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research-article

VALIDATION OF A NUMERICAL MODEL FOR PREDICTING STALLED FLOWS IN A LOW-SPEED FAN, PART 1: MODIFICATION OF SPALART-ALLMARAS TURBULENCE MODEL

[+] Author and Article Information
Kuen-Bae Lee

Imperial College London, Mechanical Engineering Department, London SW7 2AZ, UK
klee2@ic.ac.uk

Mark J. Wilson

Rolls-Royce plc, Derby DE24 8BJ, UK
mark.wilson@rolls-royce.com

Mehdi Vahdati

Imperial College London, Mechanical Engineering Department, London SW7 2AZ, UK
m.vahdati@imperial.ac.uk

1Corresponding author.

ASME doi:10.1115/1.4039051 History: Received August 14, 2017; Revised December 13, 2017

Abstract

It was found that the standard Spalart-Allmaras (SA) model implemented in the CFD solver used in this work predicts premature stall, which is in line with the observation of other researchers who use the SA model. Therefore, to improve the prediction of the stall boundary, the standard SA model was modified by scaling the source term in the model based on the local pressure gradient and the velocity helicity of the flow. Furthermore, a generalized wall function valid for non-zero wall pressure gradient was implemented to improve the accuracy of boundary conditions at the solid wall. This work aims to produce a turbulence model which can be used to model the flows near the stall boundary for the transonic fan blades on relatively coarse grids of around 600k points per passage. Initially, two fan blades with different design and operating speeds were used to optimize the new parameters in the modified turbulence model. The optimization was based on improving the correlation between measured and numerical radial profiles of the pressure ratio. Thereafter, steady computations were performed for two other blades (by using the same parameters) and the predictions were compared with the experimental data for all the four fan blades. Numerical results showed a significant improvement over those obtained with the original SA model, when compared against the measured data. Finally, for completeness it was decided to test the performance of the modified model by comparing the result with measured data for a simple canonical case.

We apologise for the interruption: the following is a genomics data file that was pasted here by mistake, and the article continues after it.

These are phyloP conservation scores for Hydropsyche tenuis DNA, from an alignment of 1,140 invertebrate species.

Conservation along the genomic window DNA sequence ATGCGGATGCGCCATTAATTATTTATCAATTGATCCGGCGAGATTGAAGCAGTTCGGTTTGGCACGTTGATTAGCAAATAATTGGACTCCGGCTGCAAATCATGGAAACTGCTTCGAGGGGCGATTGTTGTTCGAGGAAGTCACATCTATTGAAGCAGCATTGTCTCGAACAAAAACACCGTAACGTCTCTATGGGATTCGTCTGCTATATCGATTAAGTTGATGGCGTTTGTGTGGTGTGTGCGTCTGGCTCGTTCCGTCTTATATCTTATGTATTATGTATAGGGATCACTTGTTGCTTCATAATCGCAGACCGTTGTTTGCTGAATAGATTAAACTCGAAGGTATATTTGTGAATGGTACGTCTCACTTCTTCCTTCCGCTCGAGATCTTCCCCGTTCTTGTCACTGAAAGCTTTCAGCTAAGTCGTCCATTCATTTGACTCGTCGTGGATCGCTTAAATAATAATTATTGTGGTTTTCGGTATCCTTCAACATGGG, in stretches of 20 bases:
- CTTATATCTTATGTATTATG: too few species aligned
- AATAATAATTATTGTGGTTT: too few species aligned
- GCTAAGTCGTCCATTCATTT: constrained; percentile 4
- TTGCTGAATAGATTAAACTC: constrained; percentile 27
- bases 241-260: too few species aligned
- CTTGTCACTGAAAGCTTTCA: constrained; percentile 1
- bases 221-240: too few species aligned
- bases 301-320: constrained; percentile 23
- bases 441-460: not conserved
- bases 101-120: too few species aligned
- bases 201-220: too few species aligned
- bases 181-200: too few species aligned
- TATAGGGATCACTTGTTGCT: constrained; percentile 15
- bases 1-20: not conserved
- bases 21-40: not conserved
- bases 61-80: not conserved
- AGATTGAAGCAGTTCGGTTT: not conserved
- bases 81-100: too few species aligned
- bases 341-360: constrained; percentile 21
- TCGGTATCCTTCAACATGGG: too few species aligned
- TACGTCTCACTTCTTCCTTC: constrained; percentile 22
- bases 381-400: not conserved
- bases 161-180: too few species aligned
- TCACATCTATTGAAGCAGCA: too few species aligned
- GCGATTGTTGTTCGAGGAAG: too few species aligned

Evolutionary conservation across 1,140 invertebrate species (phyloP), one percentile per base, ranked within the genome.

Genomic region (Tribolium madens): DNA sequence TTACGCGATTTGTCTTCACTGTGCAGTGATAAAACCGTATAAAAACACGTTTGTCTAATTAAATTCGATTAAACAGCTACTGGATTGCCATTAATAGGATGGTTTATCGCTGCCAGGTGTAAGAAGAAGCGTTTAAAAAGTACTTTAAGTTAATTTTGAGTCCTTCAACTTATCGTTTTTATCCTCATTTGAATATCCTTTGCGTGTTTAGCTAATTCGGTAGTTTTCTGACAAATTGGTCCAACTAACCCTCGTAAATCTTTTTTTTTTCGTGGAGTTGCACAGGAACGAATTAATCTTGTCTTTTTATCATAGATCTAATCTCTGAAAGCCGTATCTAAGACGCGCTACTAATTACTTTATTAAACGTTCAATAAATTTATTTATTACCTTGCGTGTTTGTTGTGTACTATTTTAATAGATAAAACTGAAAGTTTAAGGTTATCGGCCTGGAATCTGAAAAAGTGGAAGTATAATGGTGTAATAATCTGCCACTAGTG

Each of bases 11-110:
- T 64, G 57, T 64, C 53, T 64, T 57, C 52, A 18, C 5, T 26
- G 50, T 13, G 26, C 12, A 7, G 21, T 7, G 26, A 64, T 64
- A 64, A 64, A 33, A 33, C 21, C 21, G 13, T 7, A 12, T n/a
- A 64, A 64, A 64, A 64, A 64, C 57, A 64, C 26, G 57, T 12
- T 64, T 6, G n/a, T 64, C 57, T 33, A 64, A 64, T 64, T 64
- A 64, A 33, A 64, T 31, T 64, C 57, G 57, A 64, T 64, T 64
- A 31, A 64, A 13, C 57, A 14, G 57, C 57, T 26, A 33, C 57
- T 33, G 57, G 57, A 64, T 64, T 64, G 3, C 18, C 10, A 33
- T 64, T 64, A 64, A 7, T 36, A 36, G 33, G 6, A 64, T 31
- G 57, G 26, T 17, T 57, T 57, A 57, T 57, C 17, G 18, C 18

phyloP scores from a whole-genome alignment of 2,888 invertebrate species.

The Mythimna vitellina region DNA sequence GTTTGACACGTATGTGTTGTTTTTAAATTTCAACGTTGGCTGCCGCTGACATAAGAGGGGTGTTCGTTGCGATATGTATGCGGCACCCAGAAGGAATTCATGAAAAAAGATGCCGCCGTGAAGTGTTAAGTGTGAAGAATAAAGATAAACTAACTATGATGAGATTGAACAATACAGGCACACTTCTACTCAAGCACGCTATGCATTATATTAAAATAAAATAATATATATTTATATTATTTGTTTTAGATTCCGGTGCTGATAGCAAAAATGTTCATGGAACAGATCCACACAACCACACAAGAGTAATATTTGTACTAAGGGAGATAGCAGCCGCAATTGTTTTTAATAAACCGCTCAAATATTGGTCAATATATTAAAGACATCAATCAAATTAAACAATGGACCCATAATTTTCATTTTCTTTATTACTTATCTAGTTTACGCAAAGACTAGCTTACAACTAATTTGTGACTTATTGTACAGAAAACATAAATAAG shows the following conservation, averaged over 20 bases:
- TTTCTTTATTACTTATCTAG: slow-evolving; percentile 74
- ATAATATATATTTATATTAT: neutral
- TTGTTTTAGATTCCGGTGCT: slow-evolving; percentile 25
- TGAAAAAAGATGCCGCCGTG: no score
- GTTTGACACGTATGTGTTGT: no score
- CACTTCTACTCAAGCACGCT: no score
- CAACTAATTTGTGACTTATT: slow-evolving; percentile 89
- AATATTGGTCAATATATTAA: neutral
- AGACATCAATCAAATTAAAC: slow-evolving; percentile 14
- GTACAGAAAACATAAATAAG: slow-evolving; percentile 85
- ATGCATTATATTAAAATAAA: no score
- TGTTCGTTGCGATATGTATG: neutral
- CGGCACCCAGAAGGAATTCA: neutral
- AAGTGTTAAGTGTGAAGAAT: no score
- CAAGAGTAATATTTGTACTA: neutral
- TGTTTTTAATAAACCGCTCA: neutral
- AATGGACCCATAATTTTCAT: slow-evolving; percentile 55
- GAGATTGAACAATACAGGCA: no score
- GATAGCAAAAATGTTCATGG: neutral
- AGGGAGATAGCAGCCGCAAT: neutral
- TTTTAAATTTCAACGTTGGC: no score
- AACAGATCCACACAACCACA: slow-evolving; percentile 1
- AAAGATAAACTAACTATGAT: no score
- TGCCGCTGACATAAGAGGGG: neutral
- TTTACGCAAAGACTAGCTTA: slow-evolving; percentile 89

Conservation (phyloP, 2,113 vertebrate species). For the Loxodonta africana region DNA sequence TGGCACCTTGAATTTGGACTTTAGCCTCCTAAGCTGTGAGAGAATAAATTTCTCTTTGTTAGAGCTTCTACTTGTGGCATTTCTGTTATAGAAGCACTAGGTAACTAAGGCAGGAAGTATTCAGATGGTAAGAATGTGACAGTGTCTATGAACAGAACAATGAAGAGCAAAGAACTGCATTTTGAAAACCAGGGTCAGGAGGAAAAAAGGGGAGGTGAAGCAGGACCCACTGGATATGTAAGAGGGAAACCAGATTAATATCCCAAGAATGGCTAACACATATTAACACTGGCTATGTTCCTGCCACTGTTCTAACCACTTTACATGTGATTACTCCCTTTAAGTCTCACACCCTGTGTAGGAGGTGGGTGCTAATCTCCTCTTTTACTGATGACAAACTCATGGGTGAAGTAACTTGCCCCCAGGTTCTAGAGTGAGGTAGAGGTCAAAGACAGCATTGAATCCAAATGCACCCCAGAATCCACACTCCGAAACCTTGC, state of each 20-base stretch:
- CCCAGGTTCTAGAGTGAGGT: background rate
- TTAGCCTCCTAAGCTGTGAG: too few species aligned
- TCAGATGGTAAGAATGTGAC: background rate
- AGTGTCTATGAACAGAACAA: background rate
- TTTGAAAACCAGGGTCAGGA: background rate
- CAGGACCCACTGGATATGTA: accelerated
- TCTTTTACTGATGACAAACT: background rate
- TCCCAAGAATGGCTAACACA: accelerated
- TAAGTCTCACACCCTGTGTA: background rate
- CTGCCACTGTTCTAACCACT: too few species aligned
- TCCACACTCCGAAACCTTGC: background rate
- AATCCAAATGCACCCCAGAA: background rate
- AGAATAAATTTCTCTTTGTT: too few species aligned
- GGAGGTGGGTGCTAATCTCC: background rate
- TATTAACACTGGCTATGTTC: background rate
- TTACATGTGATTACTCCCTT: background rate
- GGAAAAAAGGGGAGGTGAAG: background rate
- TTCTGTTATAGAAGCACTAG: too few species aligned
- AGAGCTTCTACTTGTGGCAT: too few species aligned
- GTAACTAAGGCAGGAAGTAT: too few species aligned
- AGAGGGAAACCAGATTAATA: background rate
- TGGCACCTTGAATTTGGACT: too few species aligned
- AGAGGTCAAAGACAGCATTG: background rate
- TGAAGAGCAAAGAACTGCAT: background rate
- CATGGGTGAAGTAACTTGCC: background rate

Rolls-Royce plc
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